A missing enzyme may be one possible explanation for sudden infant death syndrome, according to a report by a Wake Forest University School of Medicine gastroenterologist in the June issue of The Journal of Clinical Investigation.
The missing enzyme is called mitochondrial trifunctional protein and it is a key step in providing energy for skeletal muscle and the heart and for metabolism in the liver, according to Jamal A. Ibdah, M.D., Ph.D, assistant professor of internal medicine (gastroenterology) at Wake Forest. The energy ordinarily comes from metabolism of fatty acids.
Ibdah set out to demonstrate effects in mice by “knocking out” the gene that produces mitochondrial trifunctional protein. The mice pups developed low blood sugar (neonatal hypoglycemia) and died suddenly 6 to 36 hours after birth.
This knockout, developed at Wake Forest University, “is the first knockout that models a genetic disease of the protein that breaks down fatty acids,” said Ibdah.
In a knockout mouse, a specific gene is removed from the rodent, modeling the disease process in people who are born without that particular gene.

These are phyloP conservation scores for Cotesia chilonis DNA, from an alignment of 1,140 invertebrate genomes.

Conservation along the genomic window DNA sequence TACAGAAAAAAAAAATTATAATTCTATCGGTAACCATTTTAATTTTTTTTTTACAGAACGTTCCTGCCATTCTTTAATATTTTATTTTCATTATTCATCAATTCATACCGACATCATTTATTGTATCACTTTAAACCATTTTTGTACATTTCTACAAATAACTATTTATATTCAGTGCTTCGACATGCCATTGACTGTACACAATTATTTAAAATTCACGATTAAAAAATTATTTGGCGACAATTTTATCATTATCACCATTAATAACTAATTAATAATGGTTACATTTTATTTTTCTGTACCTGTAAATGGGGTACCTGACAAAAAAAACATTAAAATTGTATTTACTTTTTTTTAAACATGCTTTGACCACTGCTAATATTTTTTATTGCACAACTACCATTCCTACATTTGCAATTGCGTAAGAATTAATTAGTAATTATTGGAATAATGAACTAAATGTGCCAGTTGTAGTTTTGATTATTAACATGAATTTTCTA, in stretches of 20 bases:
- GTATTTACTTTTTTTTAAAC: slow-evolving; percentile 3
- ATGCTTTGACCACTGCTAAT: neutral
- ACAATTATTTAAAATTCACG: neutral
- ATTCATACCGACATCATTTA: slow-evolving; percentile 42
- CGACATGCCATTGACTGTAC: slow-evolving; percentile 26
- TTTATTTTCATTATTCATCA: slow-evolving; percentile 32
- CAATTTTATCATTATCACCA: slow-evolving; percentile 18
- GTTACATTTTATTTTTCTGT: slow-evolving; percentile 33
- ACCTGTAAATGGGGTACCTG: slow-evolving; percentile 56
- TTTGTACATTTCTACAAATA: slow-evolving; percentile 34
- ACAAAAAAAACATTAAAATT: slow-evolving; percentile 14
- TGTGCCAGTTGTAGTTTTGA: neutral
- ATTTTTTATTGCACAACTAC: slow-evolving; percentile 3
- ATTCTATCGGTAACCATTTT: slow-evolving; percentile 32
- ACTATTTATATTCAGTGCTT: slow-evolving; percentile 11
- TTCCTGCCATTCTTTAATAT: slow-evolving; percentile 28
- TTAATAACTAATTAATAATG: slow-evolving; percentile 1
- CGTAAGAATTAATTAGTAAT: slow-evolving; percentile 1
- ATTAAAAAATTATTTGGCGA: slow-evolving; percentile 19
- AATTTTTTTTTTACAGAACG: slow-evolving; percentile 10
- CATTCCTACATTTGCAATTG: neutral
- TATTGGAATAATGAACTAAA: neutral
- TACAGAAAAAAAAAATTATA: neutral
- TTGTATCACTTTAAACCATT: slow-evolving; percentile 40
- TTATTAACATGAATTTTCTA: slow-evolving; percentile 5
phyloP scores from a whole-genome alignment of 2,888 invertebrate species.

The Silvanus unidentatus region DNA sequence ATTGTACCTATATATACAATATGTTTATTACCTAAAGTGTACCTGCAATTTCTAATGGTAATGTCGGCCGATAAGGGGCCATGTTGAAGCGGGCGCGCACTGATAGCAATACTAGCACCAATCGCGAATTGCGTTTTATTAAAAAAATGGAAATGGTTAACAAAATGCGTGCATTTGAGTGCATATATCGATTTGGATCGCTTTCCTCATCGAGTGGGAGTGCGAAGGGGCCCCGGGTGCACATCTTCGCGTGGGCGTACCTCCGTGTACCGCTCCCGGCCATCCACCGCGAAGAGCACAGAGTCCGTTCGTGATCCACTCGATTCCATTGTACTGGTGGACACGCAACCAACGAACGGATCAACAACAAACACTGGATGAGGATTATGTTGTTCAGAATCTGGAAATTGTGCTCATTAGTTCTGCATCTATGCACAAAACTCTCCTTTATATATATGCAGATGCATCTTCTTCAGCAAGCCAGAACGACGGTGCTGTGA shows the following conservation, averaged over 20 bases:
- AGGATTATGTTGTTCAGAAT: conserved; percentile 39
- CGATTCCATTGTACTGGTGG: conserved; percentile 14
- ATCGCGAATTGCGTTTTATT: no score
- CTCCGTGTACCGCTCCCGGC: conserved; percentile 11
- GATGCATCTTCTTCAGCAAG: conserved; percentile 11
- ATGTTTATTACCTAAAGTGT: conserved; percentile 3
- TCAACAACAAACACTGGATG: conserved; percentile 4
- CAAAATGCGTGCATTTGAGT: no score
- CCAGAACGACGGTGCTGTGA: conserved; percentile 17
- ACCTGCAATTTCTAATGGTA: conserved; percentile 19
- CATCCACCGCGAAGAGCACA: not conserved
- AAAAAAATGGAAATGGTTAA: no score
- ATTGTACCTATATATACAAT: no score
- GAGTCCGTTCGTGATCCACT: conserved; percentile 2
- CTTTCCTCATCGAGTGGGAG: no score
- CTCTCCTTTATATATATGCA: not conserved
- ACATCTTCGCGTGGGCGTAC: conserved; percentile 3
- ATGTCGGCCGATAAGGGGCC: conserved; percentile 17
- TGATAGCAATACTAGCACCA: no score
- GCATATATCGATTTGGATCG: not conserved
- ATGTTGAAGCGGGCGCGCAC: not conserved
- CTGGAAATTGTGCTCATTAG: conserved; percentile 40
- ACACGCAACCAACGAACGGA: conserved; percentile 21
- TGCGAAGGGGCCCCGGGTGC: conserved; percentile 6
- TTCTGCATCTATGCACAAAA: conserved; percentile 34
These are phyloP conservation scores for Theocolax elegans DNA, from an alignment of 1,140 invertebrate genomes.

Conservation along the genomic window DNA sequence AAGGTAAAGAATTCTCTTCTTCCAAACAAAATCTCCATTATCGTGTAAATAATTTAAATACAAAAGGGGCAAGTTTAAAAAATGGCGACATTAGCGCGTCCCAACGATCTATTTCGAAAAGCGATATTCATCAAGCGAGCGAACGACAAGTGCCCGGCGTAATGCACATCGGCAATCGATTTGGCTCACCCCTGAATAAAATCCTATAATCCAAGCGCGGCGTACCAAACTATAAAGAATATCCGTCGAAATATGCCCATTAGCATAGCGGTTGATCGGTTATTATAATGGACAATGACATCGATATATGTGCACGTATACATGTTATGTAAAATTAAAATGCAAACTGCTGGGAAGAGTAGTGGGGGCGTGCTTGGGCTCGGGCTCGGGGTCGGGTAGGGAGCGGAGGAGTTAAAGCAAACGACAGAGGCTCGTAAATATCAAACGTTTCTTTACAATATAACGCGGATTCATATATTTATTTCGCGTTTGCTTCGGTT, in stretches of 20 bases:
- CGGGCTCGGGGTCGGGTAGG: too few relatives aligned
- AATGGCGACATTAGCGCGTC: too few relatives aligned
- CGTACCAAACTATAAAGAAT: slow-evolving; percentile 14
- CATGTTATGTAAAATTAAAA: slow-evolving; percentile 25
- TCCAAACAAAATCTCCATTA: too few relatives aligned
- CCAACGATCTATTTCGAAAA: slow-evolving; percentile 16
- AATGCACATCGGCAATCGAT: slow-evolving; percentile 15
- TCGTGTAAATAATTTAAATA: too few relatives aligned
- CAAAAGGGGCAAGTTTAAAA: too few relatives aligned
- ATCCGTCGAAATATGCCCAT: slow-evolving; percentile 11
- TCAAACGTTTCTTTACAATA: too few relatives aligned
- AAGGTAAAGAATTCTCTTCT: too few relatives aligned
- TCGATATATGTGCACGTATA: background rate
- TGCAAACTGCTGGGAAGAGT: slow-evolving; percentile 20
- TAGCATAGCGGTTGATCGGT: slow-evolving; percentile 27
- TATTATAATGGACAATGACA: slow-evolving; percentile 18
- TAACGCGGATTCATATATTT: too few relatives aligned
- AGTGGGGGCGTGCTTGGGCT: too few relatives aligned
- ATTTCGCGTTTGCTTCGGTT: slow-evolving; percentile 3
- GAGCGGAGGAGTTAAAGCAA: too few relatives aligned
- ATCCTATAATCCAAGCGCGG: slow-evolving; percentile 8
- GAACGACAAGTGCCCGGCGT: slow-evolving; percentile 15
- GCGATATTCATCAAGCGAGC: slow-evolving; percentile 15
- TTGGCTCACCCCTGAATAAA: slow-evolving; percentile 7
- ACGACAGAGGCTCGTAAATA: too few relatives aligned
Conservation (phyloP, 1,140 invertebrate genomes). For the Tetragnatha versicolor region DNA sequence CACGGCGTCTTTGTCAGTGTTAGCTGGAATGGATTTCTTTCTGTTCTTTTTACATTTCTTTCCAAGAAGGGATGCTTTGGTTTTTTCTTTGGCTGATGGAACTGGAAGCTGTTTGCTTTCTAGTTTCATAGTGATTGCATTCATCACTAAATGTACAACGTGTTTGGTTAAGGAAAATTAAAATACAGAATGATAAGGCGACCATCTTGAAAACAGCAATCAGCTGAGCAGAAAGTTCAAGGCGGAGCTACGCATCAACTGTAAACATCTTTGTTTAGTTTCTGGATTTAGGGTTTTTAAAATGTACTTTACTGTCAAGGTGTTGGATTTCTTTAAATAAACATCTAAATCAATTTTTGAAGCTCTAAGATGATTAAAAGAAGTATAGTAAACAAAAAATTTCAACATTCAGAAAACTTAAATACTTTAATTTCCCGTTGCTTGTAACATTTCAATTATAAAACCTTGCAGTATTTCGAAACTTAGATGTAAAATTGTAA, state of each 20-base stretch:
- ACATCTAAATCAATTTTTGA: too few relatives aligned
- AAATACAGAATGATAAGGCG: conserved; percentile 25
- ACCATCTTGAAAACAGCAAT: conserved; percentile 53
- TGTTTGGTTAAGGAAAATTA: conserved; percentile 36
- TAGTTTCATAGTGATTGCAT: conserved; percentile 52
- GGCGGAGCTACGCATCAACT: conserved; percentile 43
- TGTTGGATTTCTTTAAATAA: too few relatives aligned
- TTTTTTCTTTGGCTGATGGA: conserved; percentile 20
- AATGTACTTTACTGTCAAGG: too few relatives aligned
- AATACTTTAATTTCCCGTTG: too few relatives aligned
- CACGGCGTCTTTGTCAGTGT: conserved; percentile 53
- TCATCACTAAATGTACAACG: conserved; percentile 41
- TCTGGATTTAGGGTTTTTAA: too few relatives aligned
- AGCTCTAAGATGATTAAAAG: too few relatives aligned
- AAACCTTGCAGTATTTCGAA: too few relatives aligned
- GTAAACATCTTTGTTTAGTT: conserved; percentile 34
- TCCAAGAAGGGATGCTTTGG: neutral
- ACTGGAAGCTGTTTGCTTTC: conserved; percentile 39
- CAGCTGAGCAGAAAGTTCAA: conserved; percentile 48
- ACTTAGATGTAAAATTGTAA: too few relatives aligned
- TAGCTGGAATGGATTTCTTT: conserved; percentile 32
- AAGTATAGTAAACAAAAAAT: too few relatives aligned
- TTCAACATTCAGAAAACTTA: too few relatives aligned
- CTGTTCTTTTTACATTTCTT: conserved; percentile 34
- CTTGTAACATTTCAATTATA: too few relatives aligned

“Our results demonstrate that the mitochondrial-trifunctional-protein-deficient knockout mouse is a valid model for human mitochondrial trifunctional protein deficiency and that it has important implications for human disease,” Ibdah said. “Many of the associations that were questioned in humans are confirmed clearly in this knockout.”
He said the mouse model provides mechanisms and understanding for the human disease. “It confirms that there is an association between impairment in breaking down fat and sudden death. It makes it clear cut that human beings after birth require these enzymes to survive.”
Ibdah said that because the enzyme is missing, fatty acid products accumulate, producing a toxic effect that probably leads to heart arrythmias as well as respiratory arrest.
The mouse model also demonstrates that these enzymes are important for fetal growth and development. “When they are not present, there is fetal growth retardation,” Ibdah said. Previously, he said, it had been thought that these enzymes weren’t needed by the fetus because the mother was supplying all the needed nutrients through the placenta.
Making the knockout mouse requires manipulation of the mouse stem cells. “You create a mutation in a specific location on the gene,” said Ibdah. “It is much more labor intensive and more tedious than creation of a transgenic mouse, in which you inject DNA into a fertilized egg.” He said the characterization of the mouse model was done in conjunction with Mark Cline, D.V.M., Ph.D., associate professor of pathology (comparative medicine.)